Dietary potassium intake is inversely related to blood pressure and mortality. Moreover, the sodium-chloride cotransporter (NCC) plays an important role in blood pressure regulation and urinary potassium excretion in response to potassium intake. Previously, it was shown that NCC is activated by the WNK4-SPAK cascade and dephosphorylated by protein phosphatase. However, the mechanism of NCC regulation with acute potassium intake is still unclear. To identify the molecular mechanism of NCC regulation in response to potassium intake, we used adult C57BL/6 mice fed a 1.7% potassium solution by oral gavage. We confirmed that acute potassium load rapidly dephosphorylated NCC, which was not dependent on the accompanying anions. Mice were treated with tacrolimus (calcineurin inhibitor) and W7 (calmodulin inhibitor) before the oral potassium loads. Dephosphorylation of NCC induced by potassium was significantly inhibited by both tacrolimus and W7 treatment. There was no significant difference in WNK4, OSR1, and SPAK expression after high potassium intake, even after tacrolimus and W7 treatment. Another phosphatase, protein phosphatase 1, and its endogenous inhibitor I-1 did not show a significant change after potassium intake. Hyperkaliuria, induced by high potassium intake, was significantly suppressed by tacrolimus treatment. Thus, calcineurin is activated by an acute potassium load, which rapidly dephosphorylates NCC, leading to increased urinary potassium excretion.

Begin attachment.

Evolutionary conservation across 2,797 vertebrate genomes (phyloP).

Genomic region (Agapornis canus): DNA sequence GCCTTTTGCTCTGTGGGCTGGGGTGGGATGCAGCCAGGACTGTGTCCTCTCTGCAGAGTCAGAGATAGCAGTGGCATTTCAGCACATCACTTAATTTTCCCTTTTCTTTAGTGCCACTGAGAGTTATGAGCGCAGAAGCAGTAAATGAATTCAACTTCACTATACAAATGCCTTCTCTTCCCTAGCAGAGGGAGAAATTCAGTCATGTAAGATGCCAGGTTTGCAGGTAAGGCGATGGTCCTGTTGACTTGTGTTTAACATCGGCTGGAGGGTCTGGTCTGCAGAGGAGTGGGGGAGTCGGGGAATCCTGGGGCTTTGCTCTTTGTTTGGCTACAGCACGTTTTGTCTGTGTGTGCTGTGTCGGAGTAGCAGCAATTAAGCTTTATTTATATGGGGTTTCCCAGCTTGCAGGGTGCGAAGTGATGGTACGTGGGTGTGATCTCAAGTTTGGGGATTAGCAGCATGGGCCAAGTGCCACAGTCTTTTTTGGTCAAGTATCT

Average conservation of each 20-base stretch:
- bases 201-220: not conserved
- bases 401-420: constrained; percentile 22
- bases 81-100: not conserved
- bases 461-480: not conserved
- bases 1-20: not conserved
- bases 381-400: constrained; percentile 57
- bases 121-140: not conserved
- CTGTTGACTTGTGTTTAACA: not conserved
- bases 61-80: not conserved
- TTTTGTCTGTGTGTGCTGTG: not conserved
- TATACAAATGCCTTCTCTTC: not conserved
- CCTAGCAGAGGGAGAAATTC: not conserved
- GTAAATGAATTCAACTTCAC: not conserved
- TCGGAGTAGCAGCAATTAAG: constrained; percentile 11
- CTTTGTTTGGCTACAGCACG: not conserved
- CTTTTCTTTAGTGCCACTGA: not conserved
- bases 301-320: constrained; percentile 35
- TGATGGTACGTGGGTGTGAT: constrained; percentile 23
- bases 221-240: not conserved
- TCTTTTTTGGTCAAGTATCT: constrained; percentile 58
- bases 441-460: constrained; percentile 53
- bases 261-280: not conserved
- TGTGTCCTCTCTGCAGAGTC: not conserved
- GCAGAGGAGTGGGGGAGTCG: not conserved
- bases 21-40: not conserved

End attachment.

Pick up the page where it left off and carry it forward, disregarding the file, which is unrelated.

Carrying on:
Keywords: calcineurin; phosphatase; potassium; sodium-chloride cotransporter.
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